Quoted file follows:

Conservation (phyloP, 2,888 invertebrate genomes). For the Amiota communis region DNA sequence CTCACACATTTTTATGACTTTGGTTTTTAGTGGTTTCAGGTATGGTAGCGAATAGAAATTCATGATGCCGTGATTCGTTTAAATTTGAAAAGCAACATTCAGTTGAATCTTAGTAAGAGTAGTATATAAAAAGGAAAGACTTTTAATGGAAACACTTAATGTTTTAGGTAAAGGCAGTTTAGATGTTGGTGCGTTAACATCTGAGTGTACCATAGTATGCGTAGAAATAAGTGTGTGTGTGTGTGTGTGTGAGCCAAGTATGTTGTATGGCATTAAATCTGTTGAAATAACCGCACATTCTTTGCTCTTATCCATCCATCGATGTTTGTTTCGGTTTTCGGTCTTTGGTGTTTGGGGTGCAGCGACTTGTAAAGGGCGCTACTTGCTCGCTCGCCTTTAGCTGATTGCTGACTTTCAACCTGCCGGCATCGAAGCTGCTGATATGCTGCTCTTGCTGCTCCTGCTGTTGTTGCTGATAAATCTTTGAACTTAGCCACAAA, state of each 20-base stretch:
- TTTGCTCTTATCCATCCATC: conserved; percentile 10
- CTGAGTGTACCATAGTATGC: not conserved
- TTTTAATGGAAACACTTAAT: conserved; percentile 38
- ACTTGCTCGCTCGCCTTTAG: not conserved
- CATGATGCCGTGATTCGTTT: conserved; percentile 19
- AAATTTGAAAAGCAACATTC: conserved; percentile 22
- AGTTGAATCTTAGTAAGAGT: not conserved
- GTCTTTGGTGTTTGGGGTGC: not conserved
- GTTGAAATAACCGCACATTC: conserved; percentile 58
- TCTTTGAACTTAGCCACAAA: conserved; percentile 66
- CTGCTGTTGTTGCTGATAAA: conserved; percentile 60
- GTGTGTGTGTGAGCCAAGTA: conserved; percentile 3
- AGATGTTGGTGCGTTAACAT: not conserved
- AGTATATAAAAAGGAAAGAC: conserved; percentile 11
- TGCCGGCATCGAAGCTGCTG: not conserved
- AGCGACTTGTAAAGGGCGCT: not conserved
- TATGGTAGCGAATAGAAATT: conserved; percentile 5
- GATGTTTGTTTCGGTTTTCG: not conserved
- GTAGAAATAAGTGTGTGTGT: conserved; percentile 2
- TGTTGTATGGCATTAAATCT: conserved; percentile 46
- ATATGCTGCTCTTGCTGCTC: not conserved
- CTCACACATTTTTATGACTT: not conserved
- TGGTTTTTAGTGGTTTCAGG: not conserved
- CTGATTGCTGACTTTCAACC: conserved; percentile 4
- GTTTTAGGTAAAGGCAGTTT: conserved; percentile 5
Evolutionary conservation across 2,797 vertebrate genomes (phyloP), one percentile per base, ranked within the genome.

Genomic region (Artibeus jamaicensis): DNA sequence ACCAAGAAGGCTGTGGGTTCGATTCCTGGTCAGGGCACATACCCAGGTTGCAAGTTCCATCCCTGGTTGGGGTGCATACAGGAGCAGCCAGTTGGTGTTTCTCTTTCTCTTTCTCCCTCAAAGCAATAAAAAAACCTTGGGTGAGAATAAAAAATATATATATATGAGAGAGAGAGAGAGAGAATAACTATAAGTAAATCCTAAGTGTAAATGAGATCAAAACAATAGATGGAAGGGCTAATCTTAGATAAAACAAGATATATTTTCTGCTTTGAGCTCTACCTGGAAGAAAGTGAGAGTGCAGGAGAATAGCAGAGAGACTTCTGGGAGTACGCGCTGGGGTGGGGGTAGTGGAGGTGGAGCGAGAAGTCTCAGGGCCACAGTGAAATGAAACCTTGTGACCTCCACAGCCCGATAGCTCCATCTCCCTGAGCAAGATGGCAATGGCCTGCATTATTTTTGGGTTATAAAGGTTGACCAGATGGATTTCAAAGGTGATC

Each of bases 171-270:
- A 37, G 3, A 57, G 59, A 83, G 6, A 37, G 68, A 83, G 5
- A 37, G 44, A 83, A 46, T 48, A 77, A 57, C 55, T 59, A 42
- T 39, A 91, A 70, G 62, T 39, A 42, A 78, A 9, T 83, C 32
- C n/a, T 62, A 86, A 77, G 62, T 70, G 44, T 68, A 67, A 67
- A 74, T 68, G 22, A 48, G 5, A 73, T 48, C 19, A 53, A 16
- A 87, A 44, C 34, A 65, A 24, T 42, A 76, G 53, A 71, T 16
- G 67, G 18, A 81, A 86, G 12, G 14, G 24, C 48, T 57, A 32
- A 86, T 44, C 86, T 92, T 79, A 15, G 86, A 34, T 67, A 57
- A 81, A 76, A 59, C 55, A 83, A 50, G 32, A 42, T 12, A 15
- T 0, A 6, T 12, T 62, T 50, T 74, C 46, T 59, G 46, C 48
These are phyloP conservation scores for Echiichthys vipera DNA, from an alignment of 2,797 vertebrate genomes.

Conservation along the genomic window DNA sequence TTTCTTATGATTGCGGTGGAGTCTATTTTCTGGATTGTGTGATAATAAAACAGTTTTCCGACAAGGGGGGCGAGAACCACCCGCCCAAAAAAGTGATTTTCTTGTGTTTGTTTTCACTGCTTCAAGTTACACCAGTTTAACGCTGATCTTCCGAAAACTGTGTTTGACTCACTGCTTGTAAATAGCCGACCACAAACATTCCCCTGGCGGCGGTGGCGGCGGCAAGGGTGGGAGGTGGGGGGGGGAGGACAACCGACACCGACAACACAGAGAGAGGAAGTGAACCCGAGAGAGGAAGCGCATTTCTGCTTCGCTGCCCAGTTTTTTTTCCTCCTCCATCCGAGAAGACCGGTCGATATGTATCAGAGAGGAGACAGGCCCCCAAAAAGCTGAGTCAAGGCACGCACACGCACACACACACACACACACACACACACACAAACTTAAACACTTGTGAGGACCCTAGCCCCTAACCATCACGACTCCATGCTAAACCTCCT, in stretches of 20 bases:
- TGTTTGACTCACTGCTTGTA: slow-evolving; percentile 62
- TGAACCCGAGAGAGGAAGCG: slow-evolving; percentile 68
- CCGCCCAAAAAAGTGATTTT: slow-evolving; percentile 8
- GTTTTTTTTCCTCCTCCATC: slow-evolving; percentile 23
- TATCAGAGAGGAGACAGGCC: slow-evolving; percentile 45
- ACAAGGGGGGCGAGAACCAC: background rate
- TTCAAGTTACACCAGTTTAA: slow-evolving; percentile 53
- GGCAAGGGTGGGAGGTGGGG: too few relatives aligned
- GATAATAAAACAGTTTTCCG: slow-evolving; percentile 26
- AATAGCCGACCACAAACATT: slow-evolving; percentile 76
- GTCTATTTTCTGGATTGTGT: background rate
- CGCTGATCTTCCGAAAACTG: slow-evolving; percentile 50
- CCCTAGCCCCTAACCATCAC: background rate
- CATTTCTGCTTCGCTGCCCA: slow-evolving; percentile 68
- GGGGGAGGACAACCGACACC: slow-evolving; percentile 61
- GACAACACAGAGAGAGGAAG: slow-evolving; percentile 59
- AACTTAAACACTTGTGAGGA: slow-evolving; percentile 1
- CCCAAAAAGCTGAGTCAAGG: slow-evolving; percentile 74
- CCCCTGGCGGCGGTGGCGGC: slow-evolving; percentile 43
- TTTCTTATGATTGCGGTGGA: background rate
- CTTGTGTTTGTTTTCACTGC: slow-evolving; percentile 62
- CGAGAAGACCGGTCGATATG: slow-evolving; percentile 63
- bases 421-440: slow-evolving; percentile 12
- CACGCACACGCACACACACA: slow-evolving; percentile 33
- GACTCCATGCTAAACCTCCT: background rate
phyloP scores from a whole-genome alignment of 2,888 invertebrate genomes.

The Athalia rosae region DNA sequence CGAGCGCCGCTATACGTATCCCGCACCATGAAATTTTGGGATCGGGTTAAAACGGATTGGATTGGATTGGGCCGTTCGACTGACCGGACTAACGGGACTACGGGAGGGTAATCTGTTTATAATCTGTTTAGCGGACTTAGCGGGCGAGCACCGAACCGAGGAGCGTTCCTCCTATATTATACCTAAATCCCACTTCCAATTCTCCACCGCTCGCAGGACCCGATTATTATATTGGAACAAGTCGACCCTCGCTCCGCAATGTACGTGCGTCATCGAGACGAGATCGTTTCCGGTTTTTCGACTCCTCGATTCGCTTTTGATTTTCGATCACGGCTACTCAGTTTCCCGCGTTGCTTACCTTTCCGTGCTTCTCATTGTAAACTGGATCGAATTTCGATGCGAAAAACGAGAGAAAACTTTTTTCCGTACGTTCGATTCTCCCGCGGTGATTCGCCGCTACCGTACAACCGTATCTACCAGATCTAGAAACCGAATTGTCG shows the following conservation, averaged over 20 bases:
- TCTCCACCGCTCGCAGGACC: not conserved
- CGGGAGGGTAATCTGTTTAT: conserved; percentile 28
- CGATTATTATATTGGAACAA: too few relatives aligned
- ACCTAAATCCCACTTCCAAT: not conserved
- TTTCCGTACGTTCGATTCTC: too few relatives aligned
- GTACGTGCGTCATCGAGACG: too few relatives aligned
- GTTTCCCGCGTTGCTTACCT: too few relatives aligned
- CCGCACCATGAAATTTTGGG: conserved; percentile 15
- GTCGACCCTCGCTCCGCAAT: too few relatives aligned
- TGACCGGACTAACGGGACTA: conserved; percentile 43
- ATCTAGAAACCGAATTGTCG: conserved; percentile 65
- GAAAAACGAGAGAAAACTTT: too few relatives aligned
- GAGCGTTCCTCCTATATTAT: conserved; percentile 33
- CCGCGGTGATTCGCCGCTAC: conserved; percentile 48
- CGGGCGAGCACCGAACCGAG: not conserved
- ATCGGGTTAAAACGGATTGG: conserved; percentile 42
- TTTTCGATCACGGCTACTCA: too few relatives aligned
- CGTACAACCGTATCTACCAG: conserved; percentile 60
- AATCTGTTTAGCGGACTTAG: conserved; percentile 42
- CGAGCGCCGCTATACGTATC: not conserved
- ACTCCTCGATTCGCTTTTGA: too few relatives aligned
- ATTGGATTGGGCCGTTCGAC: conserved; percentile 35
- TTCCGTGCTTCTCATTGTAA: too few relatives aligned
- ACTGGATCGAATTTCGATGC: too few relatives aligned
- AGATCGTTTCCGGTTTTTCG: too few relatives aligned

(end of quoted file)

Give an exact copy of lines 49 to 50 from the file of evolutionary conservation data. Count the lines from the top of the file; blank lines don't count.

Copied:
- GGCAAGGGTGGGAGGTGGGG: too few relatives aligned
- GATAATAAAACAGTTTTCCG: slow-evolving; percentile 26